(It’s not quite an apples-to-apples comparison, but FHWA keeps track of cumulative apportionments and allocations out of the Highway Account all the way back to its inception in July 1956 through the end of fiscal 2018 in Table FE-221, and Texas’s Eisenhower-to-President debt status out of the Highway Account (which was the entire Trust Fund from inception to FY 1983) is only $1.2 billion ($87.1 billion in lifetime tax payments versus $86.0 billon in apportionments and allocations), so no matter what the FY 2019 and 2020 differentials are, the House bill would most certainly wipe clear the lifetime highway donation slate of Texas and every other state.)
Mass transit. Funding from the Mass Transit Account of the Trust Fund is, by nature, much more targeted to large cities with high population density, which creates a much different state-by-state funding distribution than the traditionally more rural-focused highway program. We took a FTA projection of formula aid from the Transit Accounts aggregated by state (ignore the table on the T&I Committee website because FTA has sent up an updated estimate since then) that shows an estimated $73.2 billion in highway formula apportionments from 2021-2025 out of the Mass Transit Account versus CBO’s estimated $25.9 billion in estimated tax payments – a $47.3 billion difference, for a nationwide rate of return of $2.83 cents to the dollar. (This is possible because the House bill gives mass transit funding a much higher percentage increase above current levels than it gives highways.)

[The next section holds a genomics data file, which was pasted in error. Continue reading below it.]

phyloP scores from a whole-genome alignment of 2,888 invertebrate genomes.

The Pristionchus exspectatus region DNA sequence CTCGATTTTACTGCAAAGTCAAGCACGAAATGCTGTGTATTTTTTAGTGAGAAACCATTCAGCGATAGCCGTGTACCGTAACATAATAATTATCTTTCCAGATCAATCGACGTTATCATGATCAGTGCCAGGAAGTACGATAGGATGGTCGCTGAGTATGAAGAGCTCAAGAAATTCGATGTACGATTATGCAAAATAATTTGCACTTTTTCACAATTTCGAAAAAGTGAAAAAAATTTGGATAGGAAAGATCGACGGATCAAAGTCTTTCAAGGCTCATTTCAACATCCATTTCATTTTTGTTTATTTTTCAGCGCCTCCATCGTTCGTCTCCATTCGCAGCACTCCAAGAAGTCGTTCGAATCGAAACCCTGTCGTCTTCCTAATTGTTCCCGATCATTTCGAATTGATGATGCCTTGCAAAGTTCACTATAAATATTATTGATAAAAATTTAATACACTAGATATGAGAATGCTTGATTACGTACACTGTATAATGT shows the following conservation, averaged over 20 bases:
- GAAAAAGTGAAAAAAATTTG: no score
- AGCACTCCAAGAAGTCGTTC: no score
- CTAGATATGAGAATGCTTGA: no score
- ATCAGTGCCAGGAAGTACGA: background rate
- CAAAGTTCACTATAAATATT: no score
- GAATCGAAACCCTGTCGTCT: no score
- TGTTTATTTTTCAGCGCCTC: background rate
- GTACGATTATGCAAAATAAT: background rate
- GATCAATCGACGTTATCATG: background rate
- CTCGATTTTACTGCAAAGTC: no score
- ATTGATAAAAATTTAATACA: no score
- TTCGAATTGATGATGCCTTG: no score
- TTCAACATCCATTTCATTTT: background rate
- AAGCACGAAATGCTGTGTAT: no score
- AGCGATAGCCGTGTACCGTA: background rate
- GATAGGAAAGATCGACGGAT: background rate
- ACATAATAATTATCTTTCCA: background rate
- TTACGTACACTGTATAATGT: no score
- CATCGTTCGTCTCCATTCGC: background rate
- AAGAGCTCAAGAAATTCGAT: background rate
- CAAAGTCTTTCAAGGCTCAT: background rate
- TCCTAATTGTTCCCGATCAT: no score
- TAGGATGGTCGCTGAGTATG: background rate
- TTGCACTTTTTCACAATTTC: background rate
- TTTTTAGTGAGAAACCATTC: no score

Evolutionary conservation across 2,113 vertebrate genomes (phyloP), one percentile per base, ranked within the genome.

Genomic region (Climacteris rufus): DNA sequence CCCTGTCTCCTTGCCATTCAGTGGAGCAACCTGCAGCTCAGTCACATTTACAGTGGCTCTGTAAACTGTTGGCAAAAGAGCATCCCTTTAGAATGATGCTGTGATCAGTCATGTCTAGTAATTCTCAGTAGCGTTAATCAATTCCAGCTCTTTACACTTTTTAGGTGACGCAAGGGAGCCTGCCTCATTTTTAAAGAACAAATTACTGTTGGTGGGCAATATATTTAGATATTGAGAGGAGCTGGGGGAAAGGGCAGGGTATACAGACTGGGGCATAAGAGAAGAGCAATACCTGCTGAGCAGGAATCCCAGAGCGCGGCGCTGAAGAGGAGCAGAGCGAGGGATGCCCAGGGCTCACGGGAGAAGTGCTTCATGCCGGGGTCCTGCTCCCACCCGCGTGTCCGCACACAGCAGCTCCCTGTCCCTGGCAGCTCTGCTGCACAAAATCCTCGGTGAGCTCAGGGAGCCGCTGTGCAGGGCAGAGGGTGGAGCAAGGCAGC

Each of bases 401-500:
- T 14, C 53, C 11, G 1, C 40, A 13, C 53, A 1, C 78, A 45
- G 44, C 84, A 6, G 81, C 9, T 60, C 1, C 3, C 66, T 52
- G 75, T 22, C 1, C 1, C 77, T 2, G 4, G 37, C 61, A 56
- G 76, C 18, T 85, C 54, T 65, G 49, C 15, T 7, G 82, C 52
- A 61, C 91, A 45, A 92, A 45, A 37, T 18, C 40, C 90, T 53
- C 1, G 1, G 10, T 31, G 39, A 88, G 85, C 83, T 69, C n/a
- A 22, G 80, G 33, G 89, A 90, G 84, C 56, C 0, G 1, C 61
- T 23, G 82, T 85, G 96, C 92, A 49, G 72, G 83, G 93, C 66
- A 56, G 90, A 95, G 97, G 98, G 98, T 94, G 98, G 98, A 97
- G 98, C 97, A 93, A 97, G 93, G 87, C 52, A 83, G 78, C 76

We then followed the same methodology as above to allocate estimated future state shares of that tax money and generated another state-by-state table, and found that under the House bill, there would still be eight Mass Transit Account “donor state” over that period (Alabama, Arkansas, Mississippi, Nebraska, North Dakota, Oklahoma, South Carolina, and Wyoming. Their rates of return would range from 75 cents on the dollar (Mississippi) to North Dakota (99 cents on the dollar). (Even Texas, which has long complained about the very existence of the Mass Transit Account, would get $1.25 in transit formula aid for every dollar of highway user taxes paid by Texans into the Mass Transit Account over 2021-2025.)
But even for these states, they get so much more highway money than they pay in Highway Account taxes that, when you add the two accounts together, each state’s projected Mass Transit Account “donor” status over five years would be swamped by its “donee” status on the Highway Account side so that, together, they would get far, far more money back than they paid in:
|Donee Status||Donor Status||Donee Status|
(We don’t have cumulative Mass Transit Account state-by-state allocations and payments back into the past, sadly.)